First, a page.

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Sleep and Aging

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Updated May 23, 2014

Mixed race woman sleeping in bed
Blend Images - Jose Luis Pelaez Inc/Brand X Pictures/Getty Images

Sleep Needs Don’t Change as You Age

There is a myth that older people need less sleep. That is simply not true. All adults need between seven and nine hours of sleep each night. As we age, it gets more difficult to get a good night’s sleep. That doesn’t mean we don’t still need seven to nine hours. One of the challenges to healthy aging is troubleshooting sleep to ensure that we are getting enough rest for good health.

Sleep Changes in Older Adults

For a number of reasons, older people have trouble falling asleep and staying asleep. As we age, we may notice some of the following:
  • Taking longer to fall asleep
  • Sleep is less deep
  • Waking up three or four times a night
  • Frequent nighttime bathroom trips
  • Sleep is not as restful or satisfying
  • Tendency to fall asleep in the early evening and wake up in the early morning

Why Older Adults Sleep Less

As we age, our bodies change. These changes impact the length and quality of our sleep. Depending on your situation, one of more of these factors may apply:
  • Hormones: As we age, our bodies secrete less of two important sleep hormones: melatonin and growth hormone.
    • Melatonin is important because changes in the level of this hormone control our sleep cycle. With less melatonin, many older adults feel sleepy in the early evening and wake up in the early morning. They also may have more trouble falling asleep.
    • Growth hormone is what makes children sleep so deeply. As we age, our body secretes less of this hormone and deep sleep becomes more difficult.
    • Menopause causes a great deal of hormonal changes in women, sometimes resulting in night sweats and other symptoms that interfere with sleep.
  • Health Conditions: Health conditions can interfere with sleep. As we age, we are more likely to develop a chronic illness. These illnesses result in changes in our body that interfere with normal sleep. By managing your health condition well, you can minimize this effect. Examples of how some illnesses interfere with sleep are:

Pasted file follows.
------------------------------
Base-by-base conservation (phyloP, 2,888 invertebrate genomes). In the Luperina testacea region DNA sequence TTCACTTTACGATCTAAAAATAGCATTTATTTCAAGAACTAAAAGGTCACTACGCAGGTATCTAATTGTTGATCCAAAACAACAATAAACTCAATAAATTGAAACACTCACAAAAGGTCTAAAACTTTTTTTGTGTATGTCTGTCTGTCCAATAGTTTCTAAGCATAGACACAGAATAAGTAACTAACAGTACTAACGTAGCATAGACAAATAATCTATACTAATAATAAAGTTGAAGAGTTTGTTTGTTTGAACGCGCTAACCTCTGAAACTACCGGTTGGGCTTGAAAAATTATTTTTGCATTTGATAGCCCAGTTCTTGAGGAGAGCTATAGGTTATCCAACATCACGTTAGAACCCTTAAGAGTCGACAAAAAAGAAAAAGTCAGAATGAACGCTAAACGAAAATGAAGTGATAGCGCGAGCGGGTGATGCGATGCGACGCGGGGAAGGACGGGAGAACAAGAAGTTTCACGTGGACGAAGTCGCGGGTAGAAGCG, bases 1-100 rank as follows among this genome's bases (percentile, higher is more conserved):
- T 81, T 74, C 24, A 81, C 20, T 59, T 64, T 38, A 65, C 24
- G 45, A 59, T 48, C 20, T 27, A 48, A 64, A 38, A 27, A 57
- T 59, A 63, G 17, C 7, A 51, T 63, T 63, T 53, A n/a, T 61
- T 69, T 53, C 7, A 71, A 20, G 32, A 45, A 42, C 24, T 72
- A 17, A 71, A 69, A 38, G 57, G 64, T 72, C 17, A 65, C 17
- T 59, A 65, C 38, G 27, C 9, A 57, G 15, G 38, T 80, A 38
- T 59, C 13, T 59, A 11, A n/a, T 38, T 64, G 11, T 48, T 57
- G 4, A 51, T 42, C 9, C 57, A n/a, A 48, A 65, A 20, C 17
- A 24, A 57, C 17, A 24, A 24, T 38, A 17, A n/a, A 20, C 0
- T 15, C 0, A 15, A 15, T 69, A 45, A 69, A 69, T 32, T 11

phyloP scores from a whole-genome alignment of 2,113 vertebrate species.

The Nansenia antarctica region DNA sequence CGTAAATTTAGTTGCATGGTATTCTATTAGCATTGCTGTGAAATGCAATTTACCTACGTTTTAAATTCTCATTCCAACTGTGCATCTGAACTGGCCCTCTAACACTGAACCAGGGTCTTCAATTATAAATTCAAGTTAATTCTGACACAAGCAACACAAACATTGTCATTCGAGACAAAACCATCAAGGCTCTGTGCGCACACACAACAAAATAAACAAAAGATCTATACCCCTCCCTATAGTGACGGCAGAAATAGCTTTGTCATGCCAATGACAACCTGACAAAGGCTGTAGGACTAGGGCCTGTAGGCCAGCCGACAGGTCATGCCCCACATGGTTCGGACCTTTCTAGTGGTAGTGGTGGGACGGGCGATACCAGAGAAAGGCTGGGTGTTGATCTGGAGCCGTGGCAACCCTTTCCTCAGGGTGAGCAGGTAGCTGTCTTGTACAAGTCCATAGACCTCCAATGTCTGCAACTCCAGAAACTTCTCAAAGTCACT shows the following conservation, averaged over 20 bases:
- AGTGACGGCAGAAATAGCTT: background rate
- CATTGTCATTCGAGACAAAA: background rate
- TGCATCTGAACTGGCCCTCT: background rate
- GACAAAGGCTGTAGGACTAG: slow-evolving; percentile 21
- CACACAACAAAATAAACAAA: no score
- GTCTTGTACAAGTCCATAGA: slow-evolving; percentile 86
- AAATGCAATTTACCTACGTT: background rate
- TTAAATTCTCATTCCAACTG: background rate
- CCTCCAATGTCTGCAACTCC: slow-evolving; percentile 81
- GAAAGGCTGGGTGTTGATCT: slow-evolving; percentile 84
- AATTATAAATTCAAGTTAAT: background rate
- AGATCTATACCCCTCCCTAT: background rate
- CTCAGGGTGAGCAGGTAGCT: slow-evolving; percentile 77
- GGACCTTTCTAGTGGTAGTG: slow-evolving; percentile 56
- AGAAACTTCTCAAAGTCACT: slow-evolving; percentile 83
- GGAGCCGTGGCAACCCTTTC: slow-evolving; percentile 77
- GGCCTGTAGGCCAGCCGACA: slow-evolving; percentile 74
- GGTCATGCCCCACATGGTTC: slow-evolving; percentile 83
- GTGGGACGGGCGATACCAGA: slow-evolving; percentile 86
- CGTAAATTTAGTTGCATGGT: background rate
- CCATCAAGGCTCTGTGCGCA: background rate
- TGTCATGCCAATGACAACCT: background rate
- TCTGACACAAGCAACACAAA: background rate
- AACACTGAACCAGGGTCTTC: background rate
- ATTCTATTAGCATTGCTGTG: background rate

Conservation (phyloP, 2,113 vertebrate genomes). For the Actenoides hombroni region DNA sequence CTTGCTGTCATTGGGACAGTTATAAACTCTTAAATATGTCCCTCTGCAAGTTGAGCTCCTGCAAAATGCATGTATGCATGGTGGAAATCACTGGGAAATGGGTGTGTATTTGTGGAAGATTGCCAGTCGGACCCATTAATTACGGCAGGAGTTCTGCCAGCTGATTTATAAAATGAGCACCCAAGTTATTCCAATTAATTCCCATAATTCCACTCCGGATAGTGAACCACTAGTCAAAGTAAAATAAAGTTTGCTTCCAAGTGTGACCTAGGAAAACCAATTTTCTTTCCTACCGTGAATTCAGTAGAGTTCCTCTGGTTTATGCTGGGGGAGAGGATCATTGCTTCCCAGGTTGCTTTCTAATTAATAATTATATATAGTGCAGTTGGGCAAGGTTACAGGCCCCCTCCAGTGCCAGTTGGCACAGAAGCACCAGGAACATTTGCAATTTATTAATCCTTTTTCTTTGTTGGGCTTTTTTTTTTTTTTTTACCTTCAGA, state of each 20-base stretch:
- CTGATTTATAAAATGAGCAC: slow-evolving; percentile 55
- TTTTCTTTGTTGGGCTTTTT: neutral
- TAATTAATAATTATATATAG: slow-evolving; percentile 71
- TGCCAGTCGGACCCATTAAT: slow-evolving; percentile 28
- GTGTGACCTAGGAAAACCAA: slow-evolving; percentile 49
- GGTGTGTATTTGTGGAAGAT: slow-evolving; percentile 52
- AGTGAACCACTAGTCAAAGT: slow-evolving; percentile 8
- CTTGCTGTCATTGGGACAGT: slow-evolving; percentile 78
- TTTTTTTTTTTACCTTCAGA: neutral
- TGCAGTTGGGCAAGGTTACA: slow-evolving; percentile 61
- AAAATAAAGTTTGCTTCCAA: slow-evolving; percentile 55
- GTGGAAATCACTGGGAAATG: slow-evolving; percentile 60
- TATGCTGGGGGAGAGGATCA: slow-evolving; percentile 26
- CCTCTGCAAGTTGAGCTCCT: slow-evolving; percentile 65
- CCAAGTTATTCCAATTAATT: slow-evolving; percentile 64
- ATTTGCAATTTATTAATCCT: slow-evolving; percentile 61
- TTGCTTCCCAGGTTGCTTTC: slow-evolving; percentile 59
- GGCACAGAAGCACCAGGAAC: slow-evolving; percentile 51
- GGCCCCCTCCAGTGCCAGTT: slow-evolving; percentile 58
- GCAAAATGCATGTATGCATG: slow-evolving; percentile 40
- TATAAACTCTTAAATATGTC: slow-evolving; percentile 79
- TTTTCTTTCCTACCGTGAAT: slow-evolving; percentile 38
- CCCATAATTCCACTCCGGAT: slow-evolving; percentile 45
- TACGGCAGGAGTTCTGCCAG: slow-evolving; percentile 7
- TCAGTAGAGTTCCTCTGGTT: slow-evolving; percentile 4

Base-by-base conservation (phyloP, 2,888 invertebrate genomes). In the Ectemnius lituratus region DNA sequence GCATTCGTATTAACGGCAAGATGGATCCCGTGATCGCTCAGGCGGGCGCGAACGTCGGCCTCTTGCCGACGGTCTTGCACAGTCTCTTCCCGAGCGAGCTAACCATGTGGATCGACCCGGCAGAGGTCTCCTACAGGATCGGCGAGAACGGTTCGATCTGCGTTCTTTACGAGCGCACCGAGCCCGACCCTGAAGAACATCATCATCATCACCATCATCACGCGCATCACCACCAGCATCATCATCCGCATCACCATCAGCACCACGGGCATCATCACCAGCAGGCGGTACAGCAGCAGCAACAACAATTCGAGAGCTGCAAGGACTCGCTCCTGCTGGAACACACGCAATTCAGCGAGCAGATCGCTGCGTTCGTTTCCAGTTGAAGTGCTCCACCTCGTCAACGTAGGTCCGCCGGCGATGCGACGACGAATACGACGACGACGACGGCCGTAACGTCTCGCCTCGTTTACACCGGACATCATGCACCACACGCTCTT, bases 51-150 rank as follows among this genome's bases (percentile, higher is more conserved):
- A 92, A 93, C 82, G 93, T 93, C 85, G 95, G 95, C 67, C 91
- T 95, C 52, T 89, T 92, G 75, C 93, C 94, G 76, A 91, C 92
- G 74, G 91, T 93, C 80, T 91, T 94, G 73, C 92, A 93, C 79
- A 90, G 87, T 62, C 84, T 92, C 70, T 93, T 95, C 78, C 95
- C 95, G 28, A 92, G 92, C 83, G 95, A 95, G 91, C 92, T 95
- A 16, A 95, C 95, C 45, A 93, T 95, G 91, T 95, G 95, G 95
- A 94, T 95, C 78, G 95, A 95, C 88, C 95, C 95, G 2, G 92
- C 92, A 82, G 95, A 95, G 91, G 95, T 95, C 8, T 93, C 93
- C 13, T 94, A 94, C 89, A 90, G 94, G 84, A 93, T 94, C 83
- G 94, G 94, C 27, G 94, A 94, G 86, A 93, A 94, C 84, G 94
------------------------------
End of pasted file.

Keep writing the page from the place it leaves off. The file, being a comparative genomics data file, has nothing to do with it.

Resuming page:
• Some health conditions (like arthritis) cause pain, which makes it difficult to fall asleep.
    • Other conditions (like diabetes or an enlarged prostate) may cause you to use the bathroom frequently during the night, which interrupts deep sleep.
    • Heart disease, high blood pressure and other cardiovascular conditions may cause you to wake suddenly due to breathing difficulties or changes in heart rate.
    • Parkinson’s disease, Alzheimer’s disease and mental illnesses may cause anxiety that interferes with sleep.
  • Lifestyle Changes: As we age, our daily routines change. These changes can affect our sleep. By increasing exercise and time spent outdoors and decreasing napping, you will improve both the length and quality of your sleep:
    • Lifestyle Changes Older people get less exercise. Be sure to talk to your doctor and get a healthy amount of daily exercise.
    • Sunlight: Sunlight helps your body to produce melatonin, which regulates your sleep cycle. Try to get at least two hours of exposure to bright light each day. If it is difficult for you to get outside, consider using a full-spectrum light indoors.
    • Napping: While napping can be great, if you are napping more than 20 minutes a day, you may be interfering with your sleep.
    • Alcohol, caffeine and nicotine: These three culprits will wreak havoc on your sleep. If you are having trouble, cut back and be sure not to use any of these within three hours of going to bed.
  • Medications: As we age, it is more likely that we are taking one or more medications. These medications can often interfere with sleep. Your doctor may be able to change your medication to one that doesn’t cause you to lose sleep, or possibly change the time of day you take that medication. Some common medications that are known to interfere with sleep include: some high blood pressure medications, antidepressants, steroids, some decongestants and bronchodilators.

What To Do?

The good news is that you can usually greatly improve your sleep by identifying the underlying cause and making changes. If your lack of sleep is due to illness or medication, talk to your doctor about the possibility of changing the medication or the time of day you take it. Follow the above sleep tips and be sure to get some exercise and sunlight every day.

If your sleep does not improve, you may have a sleep disorder. Health conditions that prevent a person from falling asleep or staying asleep include sleep apnea and insomnia. A doctor can help treat these conditions.

Bottom line: Try making changes in your sleep and lifestyle habits. If that doesn’t help, talk to your doctor. Whatever you do, don’t accept being tired as part of getting older.

More on Improving Your Sleep

Sources:

National Institutes of Health. Sleep and Aging. About Sleep. The Mayo Clinic. Senior HealthInsomnia.

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